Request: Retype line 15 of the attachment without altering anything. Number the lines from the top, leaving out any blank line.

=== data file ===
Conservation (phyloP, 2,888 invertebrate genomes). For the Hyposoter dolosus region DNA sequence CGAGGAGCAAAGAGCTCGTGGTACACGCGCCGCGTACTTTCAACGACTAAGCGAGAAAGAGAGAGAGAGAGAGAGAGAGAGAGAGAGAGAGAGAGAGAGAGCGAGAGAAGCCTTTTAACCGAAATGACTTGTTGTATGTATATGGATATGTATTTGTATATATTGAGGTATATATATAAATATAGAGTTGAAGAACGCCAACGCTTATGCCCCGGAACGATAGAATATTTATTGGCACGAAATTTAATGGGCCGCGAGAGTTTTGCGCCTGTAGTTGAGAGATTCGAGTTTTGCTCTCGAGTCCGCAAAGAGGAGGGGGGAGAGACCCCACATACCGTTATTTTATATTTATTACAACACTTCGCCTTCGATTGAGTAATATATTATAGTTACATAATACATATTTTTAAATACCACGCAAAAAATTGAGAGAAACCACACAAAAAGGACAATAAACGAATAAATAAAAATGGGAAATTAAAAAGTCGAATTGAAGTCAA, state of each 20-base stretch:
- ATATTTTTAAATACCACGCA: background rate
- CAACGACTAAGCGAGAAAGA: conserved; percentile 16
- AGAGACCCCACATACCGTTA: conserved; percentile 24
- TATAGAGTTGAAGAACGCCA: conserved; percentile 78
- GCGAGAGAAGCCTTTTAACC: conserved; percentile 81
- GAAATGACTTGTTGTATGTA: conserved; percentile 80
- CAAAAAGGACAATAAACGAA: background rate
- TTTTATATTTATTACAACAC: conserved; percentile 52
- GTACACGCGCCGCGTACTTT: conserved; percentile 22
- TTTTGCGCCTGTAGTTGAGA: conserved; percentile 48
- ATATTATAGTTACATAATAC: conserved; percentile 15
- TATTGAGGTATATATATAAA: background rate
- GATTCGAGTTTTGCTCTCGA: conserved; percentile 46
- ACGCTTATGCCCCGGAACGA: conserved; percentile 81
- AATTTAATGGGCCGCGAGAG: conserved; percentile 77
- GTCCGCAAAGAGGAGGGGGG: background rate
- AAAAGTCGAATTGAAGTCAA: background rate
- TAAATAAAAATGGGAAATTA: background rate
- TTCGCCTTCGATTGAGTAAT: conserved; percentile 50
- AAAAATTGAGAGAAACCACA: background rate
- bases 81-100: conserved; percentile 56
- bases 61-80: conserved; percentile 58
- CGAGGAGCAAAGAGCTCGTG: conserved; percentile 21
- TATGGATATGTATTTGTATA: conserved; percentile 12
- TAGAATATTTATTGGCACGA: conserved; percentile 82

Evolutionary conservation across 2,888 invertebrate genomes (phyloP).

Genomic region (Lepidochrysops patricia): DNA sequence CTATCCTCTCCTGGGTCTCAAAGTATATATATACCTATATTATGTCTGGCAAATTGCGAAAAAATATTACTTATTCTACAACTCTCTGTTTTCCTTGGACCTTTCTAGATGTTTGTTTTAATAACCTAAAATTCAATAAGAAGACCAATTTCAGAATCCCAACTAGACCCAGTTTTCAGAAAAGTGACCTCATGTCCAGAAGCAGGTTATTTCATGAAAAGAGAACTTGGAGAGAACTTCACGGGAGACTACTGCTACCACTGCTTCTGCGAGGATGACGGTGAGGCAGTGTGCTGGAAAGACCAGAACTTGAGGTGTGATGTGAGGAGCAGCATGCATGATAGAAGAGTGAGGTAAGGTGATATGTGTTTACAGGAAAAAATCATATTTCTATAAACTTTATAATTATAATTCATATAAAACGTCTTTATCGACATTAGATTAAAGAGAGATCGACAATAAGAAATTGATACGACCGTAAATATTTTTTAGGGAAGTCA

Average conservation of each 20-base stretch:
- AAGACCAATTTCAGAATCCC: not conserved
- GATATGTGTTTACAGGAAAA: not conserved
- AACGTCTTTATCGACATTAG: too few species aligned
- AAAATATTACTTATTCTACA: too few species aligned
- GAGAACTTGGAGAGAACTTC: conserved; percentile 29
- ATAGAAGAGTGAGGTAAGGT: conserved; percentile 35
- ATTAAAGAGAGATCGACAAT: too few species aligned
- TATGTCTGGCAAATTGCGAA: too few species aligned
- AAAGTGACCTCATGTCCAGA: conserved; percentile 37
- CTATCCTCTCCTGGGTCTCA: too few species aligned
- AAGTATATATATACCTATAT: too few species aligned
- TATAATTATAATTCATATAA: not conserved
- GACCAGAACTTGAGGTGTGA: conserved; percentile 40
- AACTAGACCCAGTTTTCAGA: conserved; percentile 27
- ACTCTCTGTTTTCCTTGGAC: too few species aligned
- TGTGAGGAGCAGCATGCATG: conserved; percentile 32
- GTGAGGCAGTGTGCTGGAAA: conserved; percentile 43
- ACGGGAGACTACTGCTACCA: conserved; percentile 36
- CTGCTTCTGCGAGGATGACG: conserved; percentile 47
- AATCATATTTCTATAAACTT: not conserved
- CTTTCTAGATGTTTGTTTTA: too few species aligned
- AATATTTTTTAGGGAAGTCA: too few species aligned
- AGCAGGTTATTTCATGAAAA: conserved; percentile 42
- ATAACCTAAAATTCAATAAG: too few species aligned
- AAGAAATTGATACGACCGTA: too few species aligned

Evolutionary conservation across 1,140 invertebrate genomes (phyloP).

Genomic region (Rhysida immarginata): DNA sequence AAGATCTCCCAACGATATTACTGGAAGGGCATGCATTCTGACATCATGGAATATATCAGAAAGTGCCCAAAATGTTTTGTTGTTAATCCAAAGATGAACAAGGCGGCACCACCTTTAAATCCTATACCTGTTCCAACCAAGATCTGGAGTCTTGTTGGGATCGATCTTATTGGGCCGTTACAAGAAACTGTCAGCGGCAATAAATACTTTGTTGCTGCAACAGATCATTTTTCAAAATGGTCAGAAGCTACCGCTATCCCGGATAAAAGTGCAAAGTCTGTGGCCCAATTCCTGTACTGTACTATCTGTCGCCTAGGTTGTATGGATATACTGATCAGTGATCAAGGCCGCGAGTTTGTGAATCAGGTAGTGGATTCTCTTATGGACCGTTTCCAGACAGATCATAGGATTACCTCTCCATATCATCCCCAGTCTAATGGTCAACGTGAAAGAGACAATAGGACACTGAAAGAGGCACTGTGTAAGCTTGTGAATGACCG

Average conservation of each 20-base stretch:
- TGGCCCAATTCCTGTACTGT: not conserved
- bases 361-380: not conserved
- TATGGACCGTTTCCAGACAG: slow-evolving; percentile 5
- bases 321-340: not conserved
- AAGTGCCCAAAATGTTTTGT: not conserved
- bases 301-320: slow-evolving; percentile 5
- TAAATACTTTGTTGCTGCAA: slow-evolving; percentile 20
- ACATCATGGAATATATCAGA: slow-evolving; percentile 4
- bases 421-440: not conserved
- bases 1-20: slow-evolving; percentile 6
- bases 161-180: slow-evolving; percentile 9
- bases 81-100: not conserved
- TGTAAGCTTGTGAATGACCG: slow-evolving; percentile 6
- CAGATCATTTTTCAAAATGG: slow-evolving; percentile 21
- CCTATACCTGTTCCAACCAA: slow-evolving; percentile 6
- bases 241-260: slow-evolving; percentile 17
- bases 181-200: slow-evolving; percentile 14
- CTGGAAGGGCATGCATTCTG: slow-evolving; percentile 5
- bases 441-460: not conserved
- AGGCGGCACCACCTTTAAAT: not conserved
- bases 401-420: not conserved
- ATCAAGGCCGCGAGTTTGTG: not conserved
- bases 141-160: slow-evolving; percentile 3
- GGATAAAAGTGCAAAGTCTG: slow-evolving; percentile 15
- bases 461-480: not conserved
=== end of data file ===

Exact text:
- ACGCTTATGCCCCGGAACGA: conserved; percentile 81